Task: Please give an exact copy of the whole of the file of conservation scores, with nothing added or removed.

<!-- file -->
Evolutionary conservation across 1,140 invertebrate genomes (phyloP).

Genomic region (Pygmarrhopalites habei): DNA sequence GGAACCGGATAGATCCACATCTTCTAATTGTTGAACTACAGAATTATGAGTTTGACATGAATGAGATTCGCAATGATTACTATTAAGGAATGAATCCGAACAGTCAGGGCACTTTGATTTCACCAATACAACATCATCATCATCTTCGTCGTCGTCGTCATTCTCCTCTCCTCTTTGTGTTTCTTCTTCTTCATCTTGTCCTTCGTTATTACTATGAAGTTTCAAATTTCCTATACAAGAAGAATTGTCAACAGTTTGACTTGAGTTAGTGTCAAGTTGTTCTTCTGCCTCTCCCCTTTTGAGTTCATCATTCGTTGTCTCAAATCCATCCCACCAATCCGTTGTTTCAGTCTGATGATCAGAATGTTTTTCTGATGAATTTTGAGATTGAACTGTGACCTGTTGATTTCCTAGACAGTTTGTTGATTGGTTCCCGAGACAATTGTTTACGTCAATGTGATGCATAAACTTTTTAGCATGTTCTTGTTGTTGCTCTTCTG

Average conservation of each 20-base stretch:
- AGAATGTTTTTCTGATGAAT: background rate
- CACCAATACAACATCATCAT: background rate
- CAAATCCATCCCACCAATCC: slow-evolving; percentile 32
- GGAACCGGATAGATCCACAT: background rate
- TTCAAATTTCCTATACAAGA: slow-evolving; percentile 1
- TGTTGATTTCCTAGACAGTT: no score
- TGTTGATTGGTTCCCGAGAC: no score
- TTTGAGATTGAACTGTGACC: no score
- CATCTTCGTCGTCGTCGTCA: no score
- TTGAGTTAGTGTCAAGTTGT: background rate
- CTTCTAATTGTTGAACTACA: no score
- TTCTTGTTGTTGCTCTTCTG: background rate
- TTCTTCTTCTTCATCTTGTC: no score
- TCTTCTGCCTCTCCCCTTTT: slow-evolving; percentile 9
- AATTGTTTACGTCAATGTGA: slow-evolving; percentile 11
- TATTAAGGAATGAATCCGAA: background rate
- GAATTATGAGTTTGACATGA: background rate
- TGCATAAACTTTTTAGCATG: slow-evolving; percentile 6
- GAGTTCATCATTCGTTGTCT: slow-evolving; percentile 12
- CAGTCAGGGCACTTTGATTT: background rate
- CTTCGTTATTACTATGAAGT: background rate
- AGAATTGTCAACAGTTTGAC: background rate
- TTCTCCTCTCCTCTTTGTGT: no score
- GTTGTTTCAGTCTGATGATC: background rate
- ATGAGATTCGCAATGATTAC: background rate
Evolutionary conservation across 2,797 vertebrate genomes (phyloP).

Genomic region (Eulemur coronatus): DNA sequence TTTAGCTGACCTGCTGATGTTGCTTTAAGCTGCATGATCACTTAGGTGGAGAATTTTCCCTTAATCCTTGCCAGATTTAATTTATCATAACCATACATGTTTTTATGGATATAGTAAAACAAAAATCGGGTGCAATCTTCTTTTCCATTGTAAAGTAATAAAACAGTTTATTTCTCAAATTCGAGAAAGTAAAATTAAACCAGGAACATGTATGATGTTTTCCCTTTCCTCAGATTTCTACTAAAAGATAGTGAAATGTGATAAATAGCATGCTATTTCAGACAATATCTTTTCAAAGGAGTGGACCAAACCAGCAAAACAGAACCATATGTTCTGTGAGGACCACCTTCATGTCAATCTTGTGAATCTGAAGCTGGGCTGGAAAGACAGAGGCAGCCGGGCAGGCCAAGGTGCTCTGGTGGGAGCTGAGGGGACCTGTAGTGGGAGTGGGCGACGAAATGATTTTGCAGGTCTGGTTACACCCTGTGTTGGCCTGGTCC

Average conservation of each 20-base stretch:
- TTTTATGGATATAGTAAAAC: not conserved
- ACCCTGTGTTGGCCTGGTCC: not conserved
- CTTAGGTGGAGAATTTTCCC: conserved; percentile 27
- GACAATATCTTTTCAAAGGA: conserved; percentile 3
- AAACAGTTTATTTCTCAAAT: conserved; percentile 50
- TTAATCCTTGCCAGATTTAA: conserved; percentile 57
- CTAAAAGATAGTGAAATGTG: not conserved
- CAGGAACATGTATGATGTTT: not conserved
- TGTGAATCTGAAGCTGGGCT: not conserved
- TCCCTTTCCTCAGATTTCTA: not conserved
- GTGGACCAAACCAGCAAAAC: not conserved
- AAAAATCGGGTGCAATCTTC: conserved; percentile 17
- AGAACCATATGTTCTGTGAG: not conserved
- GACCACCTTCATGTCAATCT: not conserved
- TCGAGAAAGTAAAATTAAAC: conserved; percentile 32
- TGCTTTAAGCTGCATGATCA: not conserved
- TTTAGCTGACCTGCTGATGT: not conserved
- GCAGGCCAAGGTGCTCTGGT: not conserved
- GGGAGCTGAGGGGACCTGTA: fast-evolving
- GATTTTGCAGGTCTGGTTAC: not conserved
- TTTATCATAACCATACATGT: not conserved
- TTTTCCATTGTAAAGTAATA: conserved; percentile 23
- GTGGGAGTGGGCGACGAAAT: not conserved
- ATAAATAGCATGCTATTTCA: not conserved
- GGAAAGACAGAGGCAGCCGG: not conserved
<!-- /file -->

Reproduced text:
Evolutionary conservation across 1,140 invertebrate genomes (phyloP).

Genomic region (Pygmarrhopalites habei): DNA sequence GGAACCGGATAGATCCACATCTTCTAATTGTTGAACTACAGAATTATGAGTTTGACATGAATGAGATTCGCAATGATTACTATTAAGGAATGAATCCGAACAGTCAGGGCACTTTGATTTCACCAATACAACATCATCATCATCTTCGTCGTCGTCGTCATTCTCCTCTCCTCTTTGTGTTTCTTCTTCTTCATCTTGTCCTTCGTTATTACTATGAAGTTTCAAATTTCCTATACAAGAAGAATTGTCAACAGTTTGACTTGAGTTAGTGTCAAGTTGTTCTTCTGCCTCTCCCCTTTTGAGTTCATCATTCGTTGTCTCAAATCCATCCCACCAATCCGTTGTTTCAGTCTGATGATCAGAATGTTTTTCTGATGAATTTTGAGATTGAACTGTGACCTGTTGATTTCCTAGACAGTTTGTTGATTGGTTCCCGAGACAATTGTTTACGTCAATGTGATGCATAAACTTTTTAGCATGTTCTTGTTGTTGCTCTTCTG

Average conservation of each 20-base stretch:
- AGAATGTTTTTCTGATGAAT: background rate
- CACCAATACAACATCATCAT: background rate
- CAAATCCATCCCACCAATCC: slow-evolving; percentile 32
- GGAACCGGATAGATCCACAT: background rate
- TTCAAATTTCCTATACAAGA: slow-evolving; percentile 1
- TGTTGATTTCCTAGACAGTT: no score
- TGTTGATTGGTTCCCGAGAC: no score
- TTTGAGATTGAACTGTGACC: no score
- CATCTTCGTCGTCGTCGTCA: no score
- TTGAGTTAGTGTCAAGTTGT: background rate
- CTTCTAATTGTTGAACTACA: no score
- TTCTTGTTGTTGCTCTTCTG: background rate
- TTCTTCTTCTTCATCTTGTC: no score
- TCTTCTGCCTCTCCCCTTTT: slow-evolving; percentile 9
- AATTGTTTACGTCAATGTGA: slow-evolving; percentile 11
- TATTAAGGAATGAATCCGAA: background rate
- GAATTATGAGTTTGACATGA: background rate
- TGCATAAACTTTTTAGCATG: slow-evolving; percentile 6
- GAGTTCATCATTCGTTGTCT: slow-evolving; percentile 12
- CAGTCAGGGCACTTTGATTT: background rate
- CTTCGTTATTACTATGAAGT: background rate
- AGAATTGTCAACAGTTTGAC: background rate
- TTCTCCTCTCCTCTTTGTGT: no score
- GTTGTTTCAGTCTGATGATC: background rate
- ATGAGATTCGCAATGATTAC: background rate
Evolutionary conservation across 2,797 vertebrate genomes (phyloP).

Genomic region (Eulemur coronatus): DNA sequence TTTAGCTGACCTGCTGATGTTGCTTTAAGCTGCATGATCACTTAGGTGGAGAATTTTCCCTTAATCCTTGCCAGATTTAATTTATCATAACCATACATGTTTTTATGGATATAGTAAAACAAAAATCGGGTGCAATCTTCTTTTCCATTGTAAAGTAATAAAACAGTTTATTTCTCAAATTCGAGAAAGTAAAATTAAACCAGGAACATGTATGATGTTTTCCCTTTCCTCAGATTTCTACTAAAAGATAGTGAAATGTGATAAATAGCATGCTATTTCAGACAATATCTTTTCAAAGGAGTGGACCAAACCAGCAAAACAGAACCATATGTTCTGTGAGGACCACCTTCATGTCAATCTTGTGAATCTGAAGCTGGGCTGGAAAGACAGAGGCAGCCGGGCAGGCCAAGGTGCTCTGGTGGGAGCTGAGGGGACCTGTAGTGGGAGTGGGCGACGAAATGATTTTGCAGGTCTGGTTACACCCTGTGTTGGCCTGGTCC

Average conservation of each 20-base stretch:
- TTTTATGGATATAGTAAAAC: not conserved
- ACCCTGTGTTGGCCTGGTCC: not conserved
- CTTAGGTGGAGAATTTTCCC: conserved; percentile 27
- GACAATATCTTTTCAAAGGA: conserved; percentile 3
- AAACAGTTTATTTCTCAAAT: conserved; percentile 50
- TTAATCCTTGCCAGATTTAA: conserved; percentile 57
- CTAAAAGATAGTGAAATGTG: not conserved
- CAGGAACATGTATGATGTTT: not conserved
- TGTGAATCTGAAGCTGGGCT: not conserved
- TCCCTTTCCTCAGATTTCTA: not conserved
- GTGGACCAAACCAGCAAAAC: not conserved
- AAAAATCGGGTGCAATCTTC: conserved; percentile 17
- AGAACCATATGTTCTGTGAG: not conserved
- GACCACCTTCATGTCAATCT: not conserved
- TCGAGAAAGTAAAATTAAAC: conserved; percentile 32
- TGCTTTAAGCTGCATGATCA: not conserved
- TTTAGCTGACCTGCTGATGT: not conserved
- GCAGGCCAAGGTGCTCTGGT: not conserved
- GGGAGCTGAGGGGACCTGTA: fast-evolving
- GATTTTGCAGGTCTGGTTAC: not conserved
- TTTATCATAACCATACATGT: not conserved
- TTTTCCATTGTAAAGTAATA: conserved; percentile 23
- GTGGGAGTGGGCGACGAAAT: not conserved
- ATAAATAGCATGCTATTTCA: not conserved
- GGAAAGACAGAGGCAGCCGG: not conserved